December 2015 Update
Reminder of small business tax cuts
The ATO has reminded taxpayers that, from 1 July 2015, a new two-tier company tax system took effect and applies to all companies.
This system sees the whole of a company’s taxable income subject to the following rates:
· 28.5% if the company’s aggregated turnover is below a $2 million threshold (i.e., a small business entity or ‘SBE’); or
· 30% if the company’s aggregated turnover is equal to or above a $2 million threshold.
Importantly, companies don’t need to do anything now – if identified as a small business, the new rate will be automatically applied to their PAYG instalments rate or on their next activity statement.
Note that a capped 5% tax discount, designed to broadly mirror the small business company tax cut, was also introduced for unincorporated small businesses from the 2016 income year. It will be delivered to individual taxpayers in receipt of small business entity income via the ‘small business income tax offset’.
ATO supporting small business to implement SuperStream
As the SuperStream rollout for small businesses continues, the ATO claims that it is helping employers in select industries who need support implementing SuperStream.
Employers with 20 or more employees were expected to be using SuperStream no later than 31 October 2015. Employers with 19 or fewer employees need to be using SuperStream no later than 30 June 2016.
The ATO has also stated: “With only two quarters left until SuperStream becomes mandatory, now is a good time for employers to adopt SuperStream and familiarise themselves with it before the deadline.
“For some businesses, December and January are quieter periods, so now is a great opportunity to check that your SuperStream option is ready, whether that be your payroll software, your super fund’s online payment system, or a clearing house, such as the ATO’s Small Business Superannuation Clearing House. You can also ask your accountant or bookkeeper for help.”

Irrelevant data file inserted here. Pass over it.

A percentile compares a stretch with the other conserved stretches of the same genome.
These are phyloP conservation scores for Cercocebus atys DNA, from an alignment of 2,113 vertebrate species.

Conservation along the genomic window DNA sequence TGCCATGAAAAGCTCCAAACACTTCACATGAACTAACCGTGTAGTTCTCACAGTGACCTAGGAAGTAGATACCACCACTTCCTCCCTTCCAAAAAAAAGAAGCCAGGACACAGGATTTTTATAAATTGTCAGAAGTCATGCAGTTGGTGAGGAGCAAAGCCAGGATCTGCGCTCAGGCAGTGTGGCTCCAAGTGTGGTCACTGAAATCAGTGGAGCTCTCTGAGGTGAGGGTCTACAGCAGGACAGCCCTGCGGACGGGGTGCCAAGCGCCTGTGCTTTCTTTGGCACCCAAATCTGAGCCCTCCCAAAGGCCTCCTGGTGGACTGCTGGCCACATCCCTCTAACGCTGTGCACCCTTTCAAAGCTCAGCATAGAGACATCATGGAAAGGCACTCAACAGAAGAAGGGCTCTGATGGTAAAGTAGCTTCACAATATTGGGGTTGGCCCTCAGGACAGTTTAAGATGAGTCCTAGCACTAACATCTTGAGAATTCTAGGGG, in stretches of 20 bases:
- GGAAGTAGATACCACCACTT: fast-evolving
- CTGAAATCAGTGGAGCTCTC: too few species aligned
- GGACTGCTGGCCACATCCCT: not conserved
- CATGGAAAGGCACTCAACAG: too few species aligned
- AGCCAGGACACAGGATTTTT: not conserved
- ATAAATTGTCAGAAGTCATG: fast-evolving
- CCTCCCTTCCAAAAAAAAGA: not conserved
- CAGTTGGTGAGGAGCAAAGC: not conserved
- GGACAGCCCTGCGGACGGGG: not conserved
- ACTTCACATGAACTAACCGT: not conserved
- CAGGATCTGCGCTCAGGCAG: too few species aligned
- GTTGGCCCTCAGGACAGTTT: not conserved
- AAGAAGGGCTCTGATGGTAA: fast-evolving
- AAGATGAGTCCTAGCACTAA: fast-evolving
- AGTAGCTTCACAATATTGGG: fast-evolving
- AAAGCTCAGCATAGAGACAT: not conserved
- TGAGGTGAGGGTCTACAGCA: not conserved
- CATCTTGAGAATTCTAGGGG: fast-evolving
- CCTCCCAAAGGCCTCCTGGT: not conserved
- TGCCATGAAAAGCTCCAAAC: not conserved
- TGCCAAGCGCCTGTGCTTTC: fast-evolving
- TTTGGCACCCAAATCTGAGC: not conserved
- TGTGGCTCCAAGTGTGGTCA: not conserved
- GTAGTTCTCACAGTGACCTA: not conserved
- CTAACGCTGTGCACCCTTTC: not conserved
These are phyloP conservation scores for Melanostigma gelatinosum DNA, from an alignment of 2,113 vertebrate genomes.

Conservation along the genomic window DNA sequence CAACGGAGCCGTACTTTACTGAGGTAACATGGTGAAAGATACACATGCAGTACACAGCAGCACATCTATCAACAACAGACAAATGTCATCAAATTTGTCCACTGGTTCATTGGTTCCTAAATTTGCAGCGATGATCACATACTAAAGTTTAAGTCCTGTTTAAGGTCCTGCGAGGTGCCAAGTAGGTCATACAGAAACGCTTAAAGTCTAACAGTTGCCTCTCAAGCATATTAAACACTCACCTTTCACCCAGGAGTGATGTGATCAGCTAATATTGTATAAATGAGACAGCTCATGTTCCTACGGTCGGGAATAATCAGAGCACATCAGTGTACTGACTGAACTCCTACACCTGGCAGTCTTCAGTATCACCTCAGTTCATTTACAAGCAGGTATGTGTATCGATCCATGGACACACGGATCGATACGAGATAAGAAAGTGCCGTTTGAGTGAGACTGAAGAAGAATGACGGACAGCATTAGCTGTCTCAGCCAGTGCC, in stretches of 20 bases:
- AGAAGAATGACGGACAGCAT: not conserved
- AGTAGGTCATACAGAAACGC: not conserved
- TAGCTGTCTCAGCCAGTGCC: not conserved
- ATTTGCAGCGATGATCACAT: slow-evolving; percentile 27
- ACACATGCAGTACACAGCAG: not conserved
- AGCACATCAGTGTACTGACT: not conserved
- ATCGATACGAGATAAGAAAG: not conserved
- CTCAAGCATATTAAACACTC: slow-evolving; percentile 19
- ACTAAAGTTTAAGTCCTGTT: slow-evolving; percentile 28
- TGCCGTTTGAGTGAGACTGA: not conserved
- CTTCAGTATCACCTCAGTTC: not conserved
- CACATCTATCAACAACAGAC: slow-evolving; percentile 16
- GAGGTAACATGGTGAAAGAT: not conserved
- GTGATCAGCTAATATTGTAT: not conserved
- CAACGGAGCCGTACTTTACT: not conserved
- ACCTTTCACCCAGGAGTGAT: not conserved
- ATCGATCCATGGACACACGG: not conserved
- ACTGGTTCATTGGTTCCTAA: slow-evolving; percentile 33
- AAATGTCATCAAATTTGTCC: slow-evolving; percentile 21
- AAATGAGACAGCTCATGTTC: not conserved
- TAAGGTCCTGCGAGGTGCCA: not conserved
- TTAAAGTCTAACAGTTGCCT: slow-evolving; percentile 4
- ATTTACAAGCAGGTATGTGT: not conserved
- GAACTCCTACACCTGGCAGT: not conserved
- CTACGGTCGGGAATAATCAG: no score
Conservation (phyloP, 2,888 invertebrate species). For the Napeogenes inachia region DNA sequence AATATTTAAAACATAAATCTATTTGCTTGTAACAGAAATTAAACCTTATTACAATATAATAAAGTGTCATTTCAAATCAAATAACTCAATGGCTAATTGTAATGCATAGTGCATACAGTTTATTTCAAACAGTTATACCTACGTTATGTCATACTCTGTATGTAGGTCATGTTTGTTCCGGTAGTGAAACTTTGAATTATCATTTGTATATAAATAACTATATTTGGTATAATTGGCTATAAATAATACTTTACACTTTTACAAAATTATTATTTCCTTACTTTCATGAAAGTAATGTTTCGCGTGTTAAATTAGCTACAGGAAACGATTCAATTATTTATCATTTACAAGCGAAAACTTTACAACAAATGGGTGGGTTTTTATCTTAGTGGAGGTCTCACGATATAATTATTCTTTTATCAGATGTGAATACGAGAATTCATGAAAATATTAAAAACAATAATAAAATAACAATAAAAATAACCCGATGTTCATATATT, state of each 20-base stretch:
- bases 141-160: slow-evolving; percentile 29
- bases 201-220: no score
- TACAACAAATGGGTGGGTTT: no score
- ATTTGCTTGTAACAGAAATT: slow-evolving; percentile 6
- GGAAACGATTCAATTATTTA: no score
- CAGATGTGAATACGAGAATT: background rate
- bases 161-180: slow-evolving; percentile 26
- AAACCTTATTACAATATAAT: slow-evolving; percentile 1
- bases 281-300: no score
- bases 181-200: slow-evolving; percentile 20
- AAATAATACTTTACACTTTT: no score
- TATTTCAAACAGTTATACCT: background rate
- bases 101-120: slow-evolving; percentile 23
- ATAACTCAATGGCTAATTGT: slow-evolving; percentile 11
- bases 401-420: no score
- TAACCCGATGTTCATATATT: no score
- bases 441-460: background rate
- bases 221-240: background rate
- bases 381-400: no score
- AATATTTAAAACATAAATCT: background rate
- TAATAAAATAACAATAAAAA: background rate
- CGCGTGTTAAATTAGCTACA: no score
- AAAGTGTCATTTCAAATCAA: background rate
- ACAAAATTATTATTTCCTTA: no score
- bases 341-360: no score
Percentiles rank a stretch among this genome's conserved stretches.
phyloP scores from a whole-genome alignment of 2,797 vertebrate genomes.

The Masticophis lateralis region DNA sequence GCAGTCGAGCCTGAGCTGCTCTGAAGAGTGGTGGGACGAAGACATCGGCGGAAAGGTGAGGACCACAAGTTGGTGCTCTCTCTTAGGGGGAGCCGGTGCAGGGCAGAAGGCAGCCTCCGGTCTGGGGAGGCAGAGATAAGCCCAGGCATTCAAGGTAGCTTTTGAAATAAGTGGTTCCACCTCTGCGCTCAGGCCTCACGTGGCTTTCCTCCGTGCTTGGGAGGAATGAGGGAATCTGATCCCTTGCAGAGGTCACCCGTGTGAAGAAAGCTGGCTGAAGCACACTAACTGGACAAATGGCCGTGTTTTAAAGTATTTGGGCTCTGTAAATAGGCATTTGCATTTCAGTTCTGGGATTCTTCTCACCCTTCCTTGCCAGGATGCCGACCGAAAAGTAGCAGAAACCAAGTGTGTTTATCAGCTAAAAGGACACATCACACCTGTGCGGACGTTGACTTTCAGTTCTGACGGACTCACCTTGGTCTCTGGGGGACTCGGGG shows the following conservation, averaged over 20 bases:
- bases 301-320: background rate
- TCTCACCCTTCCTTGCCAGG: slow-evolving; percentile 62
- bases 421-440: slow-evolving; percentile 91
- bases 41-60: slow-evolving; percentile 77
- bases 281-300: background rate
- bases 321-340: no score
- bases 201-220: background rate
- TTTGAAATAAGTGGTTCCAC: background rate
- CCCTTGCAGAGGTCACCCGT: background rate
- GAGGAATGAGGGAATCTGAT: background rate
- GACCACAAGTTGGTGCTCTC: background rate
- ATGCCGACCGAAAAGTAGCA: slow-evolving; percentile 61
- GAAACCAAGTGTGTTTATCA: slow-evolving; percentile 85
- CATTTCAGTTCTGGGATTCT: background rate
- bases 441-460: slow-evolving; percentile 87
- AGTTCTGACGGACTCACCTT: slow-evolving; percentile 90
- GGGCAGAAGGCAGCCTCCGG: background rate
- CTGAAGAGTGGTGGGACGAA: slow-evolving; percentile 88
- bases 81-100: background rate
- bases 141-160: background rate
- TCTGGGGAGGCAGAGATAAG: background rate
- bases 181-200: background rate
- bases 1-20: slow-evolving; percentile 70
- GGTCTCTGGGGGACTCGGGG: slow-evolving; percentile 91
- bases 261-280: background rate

Now is also the ideal time for employers to make sure they have all the information they need to use SuperStream correctly: “Importantly, you should collect the necessary employee identification data – being your employees’ TFNs and their funds’ unique super identifiers (USIs) – and enter it into your system ahead of the next quarterly due date on 28 January. That way, you have time to check that things are running smoothly before the deadline.
“Your employees can find their fund’s USI on their super statement or by calling their fund. You can also find these details using the Super Fund Lookup website – our online SuperStream checklist has the link.”
The ATO step-by-step checklist to help employers prepare can be found at www.ato.gov.au/SuperStreamChecklist.
ATO reviewing taxable payments annual reports
The ATO has advised that it is contacting businesses in the building and construction industry about information provided on their Taxable payments annual report, where the businesses have:
· provided a report with missing or invalid ABNs;
· included amounts paid for GST when the contractor isn’t registered for GST;
· not lodged a report; or advised the ATO they are not required to report, when the ATO’s records indicate they should.